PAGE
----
Crazy for God

Crazy for God

By Dr. Robert R. Kopp

Crazy for God

Not long before he died, Henri Nouwen wrote in Can You Drink the Cup? (1996), “On that 21st day of July, 1957, when my life-long dream to become a priest was realized, I was a very naive twenty-five-year-old…I came out of it (seminary) all full of love for Jesus, and full of desire to bring the Gospel to the world, but without being fully aware that not everybody was waiting for me.”

If you’re like me, you can relate to that.

My first session meeting as pastor of Parkesburg, Pennsylvania’s First Presbyterian Church comes to mind.

But before recounting that first pastoral sobriety check, let me tell you that there were two Presbyterian churches in Parkesburg—the alive and growing one and the one that called me fresh out of seminary to be their pastor.

Anyway, I was so psyched to get going for God that I brought a five-page, single-spaced, Roman-numeraled, church-growth manifesto to that meeting. With the precision and passion of an ecclesiastical rookie in the midst of women and men certified as elders, yet only coincidentally connected to Christology by sheep’s skin, I jumped out of the boat and nearly drowned. As the last word came out of my mouth, a steely-eyed elder in his early fifties, which was but is no longer old for me, blurted out, “You’re crazy if you think we’re going to do any of that!”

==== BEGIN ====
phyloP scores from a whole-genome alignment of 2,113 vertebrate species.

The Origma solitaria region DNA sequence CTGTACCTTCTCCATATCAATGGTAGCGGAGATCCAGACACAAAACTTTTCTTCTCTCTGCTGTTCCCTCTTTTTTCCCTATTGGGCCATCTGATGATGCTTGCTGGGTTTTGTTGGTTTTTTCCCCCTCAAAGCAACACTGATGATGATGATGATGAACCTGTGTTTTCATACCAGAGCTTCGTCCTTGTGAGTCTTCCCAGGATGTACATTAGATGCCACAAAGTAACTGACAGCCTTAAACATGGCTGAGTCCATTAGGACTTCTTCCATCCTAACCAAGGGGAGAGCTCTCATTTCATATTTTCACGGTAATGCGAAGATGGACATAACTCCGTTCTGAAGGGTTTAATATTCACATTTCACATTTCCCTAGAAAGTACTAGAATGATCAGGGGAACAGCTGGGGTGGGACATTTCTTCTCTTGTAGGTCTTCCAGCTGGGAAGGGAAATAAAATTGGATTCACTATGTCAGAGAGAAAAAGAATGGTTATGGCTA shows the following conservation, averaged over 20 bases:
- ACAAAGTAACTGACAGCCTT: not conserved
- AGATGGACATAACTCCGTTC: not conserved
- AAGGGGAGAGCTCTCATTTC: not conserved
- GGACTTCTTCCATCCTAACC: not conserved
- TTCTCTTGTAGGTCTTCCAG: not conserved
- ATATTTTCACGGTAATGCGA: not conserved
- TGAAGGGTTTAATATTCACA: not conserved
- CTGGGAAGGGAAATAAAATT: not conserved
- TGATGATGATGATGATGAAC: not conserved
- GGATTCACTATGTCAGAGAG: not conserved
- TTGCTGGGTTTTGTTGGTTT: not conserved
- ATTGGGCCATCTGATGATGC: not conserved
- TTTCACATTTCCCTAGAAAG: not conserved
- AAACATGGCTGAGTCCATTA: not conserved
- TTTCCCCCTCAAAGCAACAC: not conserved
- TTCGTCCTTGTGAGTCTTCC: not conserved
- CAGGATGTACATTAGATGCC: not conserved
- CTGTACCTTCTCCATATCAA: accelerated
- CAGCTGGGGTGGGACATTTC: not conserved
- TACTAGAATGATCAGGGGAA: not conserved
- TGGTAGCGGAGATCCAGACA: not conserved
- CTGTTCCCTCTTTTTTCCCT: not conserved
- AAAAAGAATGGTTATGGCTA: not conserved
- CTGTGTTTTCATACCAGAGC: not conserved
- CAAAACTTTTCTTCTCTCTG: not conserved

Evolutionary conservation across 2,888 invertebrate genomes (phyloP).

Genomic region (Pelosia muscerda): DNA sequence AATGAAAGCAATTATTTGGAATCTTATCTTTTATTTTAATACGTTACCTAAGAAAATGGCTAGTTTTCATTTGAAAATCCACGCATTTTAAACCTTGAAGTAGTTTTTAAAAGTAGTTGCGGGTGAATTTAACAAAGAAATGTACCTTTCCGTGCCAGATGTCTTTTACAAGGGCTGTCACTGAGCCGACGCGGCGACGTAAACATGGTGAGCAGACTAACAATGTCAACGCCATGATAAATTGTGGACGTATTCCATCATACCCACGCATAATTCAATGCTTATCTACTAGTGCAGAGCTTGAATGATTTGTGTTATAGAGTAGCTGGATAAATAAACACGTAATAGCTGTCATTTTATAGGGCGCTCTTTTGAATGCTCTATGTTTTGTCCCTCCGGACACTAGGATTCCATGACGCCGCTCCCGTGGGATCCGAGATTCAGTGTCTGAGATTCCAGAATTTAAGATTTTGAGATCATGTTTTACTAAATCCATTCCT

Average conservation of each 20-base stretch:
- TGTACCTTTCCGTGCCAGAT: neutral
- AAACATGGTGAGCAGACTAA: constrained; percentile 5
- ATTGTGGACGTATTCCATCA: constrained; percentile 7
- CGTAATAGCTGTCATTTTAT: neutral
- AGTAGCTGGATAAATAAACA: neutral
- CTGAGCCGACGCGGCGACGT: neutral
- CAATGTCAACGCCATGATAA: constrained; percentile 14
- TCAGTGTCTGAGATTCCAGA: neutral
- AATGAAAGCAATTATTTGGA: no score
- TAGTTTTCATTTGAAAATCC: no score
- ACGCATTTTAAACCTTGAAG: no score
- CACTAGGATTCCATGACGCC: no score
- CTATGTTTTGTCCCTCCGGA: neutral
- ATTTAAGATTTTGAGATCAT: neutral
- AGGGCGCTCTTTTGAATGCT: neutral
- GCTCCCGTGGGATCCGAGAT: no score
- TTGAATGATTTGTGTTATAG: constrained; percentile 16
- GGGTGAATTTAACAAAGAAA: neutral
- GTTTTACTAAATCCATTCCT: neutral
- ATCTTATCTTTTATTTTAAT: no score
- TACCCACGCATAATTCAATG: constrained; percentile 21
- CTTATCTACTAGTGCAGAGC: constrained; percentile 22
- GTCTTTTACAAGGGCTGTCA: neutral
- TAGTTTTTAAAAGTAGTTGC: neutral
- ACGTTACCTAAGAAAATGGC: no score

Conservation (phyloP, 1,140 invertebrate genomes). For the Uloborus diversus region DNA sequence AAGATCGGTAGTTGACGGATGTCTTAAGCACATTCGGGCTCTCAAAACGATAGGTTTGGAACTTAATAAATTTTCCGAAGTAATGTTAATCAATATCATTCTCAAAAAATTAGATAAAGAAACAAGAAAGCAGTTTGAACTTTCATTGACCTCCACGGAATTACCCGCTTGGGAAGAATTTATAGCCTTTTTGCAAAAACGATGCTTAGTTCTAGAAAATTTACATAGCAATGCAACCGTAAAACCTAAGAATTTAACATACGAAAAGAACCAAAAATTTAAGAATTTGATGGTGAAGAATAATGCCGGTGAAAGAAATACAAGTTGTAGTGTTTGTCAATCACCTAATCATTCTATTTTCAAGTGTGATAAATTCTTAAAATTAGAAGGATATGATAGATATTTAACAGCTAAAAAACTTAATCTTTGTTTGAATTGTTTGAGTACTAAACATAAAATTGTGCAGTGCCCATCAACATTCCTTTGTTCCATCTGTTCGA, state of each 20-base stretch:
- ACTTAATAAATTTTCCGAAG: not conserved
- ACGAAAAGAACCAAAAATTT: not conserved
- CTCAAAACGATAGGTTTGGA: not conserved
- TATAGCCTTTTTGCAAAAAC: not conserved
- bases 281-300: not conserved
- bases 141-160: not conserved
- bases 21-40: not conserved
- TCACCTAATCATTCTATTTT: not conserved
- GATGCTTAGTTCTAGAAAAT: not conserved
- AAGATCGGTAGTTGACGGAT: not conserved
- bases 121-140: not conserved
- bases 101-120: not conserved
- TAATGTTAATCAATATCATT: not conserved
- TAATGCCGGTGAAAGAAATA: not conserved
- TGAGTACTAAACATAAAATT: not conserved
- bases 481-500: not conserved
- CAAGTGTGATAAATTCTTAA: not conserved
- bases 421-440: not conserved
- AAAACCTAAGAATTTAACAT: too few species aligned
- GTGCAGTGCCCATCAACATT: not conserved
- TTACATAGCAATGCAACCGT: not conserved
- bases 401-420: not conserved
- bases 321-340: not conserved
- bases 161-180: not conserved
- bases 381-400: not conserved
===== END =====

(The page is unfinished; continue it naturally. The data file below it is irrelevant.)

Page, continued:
So I’ve learned to live with rejection over the years.

I’m still crazy.

Most of us can relate to the late Erma Bombeck’s lament, “If life is a bowl of cherries, why am I always in the pits?”

The truth is, not every day is a hot fudge sundae.

Or as Jesus reminded, “The rain falls on everybody” (Matthew 5:45).

Some days really _____. You can fill in the blank according to your personal code of propriety.

But I have learned a few things in 50 years of life and 25 years of pastoral ministry; and if you’d like a copy of “Theses for Life and Ministry” which are always evolving, send your e-mail address to me at

Clearly, the most important experience of my life and ministry has been God’s grace.

I like how Paul experienced it: “God proves His love for us in that while we still were sinners Christ died for us” (see Romans 5).

Certainly, I’m not going to catalogue my sins for public consumption and spoil the hogwash of some in the shadows.

Besides, confession may be good for the soul, but it ain’t too hot for reputations.

So let me get to the point.

God loves you and me not because of who we are and what we do but in spite of who we are and what we do.

That’s the Gospel sealed by the incarnation, crucifixion, and resurrection of God in Jesus.

Unless you’re God’s other son, you know you don’t deserve existential or eternal favor (see Romans 3:23).

That’s the bad news.

The good news is God loves us anyway.

It’s free.

It’s unmerited.

It’s grace.

And once we figure Him out, there won’t be anything too crazy to do for Him.

It’s hard to reject the One who accepts all.

Dr. Robert Kopp is the pastor of Bethany Presbyterian Church, Loves Park.

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